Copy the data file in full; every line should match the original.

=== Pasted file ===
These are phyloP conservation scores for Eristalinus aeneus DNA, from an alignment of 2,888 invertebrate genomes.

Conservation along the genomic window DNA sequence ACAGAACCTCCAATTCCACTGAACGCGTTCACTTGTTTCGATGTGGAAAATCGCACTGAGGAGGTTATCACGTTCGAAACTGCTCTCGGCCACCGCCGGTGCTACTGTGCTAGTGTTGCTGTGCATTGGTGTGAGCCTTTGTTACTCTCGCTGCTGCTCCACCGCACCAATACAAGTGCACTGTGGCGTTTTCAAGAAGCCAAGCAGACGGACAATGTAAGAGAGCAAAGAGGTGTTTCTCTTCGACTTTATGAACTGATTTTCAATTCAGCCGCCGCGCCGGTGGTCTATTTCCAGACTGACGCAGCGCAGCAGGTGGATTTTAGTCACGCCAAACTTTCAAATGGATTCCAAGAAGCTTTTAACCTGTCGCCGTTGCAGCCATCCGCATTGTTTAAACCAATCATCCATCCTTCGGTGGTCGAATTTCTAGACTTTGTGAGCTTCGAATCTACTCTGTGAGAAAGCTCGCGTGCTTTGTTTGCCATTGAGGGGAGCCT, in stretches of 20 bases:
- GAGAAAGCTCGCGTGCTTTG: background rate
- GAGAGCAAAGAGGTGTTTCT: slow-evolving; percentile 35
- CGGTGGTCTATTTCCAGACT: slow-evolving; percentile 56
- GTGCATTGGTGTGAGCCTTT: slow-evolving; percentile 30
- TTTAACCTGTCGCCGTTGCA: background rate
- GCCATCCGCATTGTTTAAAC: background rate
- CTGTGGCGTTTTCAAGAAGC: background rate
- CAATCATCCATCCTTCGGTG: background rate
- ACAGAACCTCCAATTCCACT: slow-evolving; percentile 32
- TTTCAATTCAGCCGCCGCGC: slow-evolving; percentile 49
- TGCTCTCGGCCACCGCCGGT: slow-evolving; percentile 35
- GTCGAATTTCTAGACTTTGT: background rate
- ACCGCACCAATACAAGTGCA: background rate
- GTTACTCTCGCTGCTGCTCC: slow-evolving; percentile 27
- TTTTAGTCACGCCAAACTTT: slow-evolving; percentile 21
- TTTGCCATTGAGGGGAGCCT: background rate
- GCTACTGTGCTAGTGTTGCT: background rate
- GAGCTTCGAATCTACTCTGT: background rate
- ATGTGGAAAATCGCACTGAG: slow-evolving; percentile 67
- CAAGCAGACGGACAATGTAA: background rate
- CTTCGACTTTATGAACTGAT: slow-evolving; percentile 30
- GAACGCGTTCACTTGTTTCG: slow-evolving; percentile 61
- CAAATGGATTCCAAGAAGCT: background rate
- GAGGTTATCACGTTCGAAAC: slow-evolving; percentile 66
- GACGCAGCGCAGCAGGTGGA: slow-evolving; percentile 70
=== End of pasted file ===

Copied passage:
These are phyloP conservation scores for Eristalinus aeneus DNA, from an alignment of 2,888 invertebrate genomes.

Conservation along the genomic window DNA sequence ACAGAACCTCCAATTCCACTGAACGCGTTCACTTGTTTCGATGTGGAAAATCGCACTGAGGAGGTTATCACGTTCGAAACTGCTCTCGGCCACCGCCGGTGCTACTGTGCTAGTGTTGCTGTGCATTGGTGTGAGCCTTTGTTACTCTCGCTGCTGCTCCACCGCACCAATACAAGTGCACTGTGGCGTTTTCAAGAAGCCAAGCAGACGGACAATGTAAGAGAGCAAAGAGGTGTTTCTCTTCGACTTTATGAACTGATTTTCAATTCAGCCGCCGCGCCGGTGGTCTATTTCCAGACTGACGCAGCGCAGCAGGTGGATTTTAGTCACGCCAAACTTTCAAATGGATTCCAAGAAGCTTTTAACCTGTCGCCGTTGCAGCCATCCGCATTGTTTAAACCAATCATCCATCCTTCGGTGGTCGAATTTCTAGACTTTGTGAGCTTCGAATCTACTCTGTGAGAAAGCTCGCGTGCTTTGTTTGCCATTGAGGGGAGCCT, in stretches of 20 bases:
- GAGAAAGCTCGCGTGCTTTG: background rate
- GAGAGCAAAGAGGTGTTTCT: slow-evolving; percentile 35
- CGGTGGTCTATTTCCAGACT: slow-evolving; percentile 56
- GTGCATTGGTGTGAGCCTTT: slow-evolving; percentile 30
- TTTAACCTGTCGCCGTTGCA: background rate
- GCCATCCGCATTGTTTAAAC: background rate
- CTGTGGCGTTTTCAAGAAGC: background rate
- CAATCATCCATCCTTCGGTG: background rate
- ACAGAACCTCCAATTCCACT: slow-evolving; percentile 32
- TTTCAATTCAGCCGCCGCGC: slow-evolving; percentile 49
- TGCTCTCGGCCACCGCCGGT: slow-evolving; percentile 35
- GTCGAATTTCTAGACTTTGT: background rate
- ACCGCACCAATACAAGTGCA: background rate
- GTTACTCTCGCTGCTGCTCC: slow-evolving; percentile 27
- TTTTAGTCACGCCAAACTTT: slow-evolving; percentile 21
- TTTGCCATTGAGGGGAGCCT: background rate
- GCTACTGTGCTAGTGTTGCT: background rate
- GAGCTTCGAATCTACTCTGT: background rate
- ATGTGGAAAATCGCACTGAG: slow-evolving; percentile 67
- CAAGCAGACGGACAATGTAA: background rate
- CTTCGACTTTATGAACTGAT: slow-evolving; percentile 30
- GAACGCGTTCACTTGTTTCG: slow-evolving; percentile 61
- CAAATGGATTCCAAGAAGCT: background rate
- GAGGTTATCACGTTCGAAAC: slow-evolving; percentile 66
- GACGCAGCGCAGCAGGTGGA: slow-evolving; percentile 70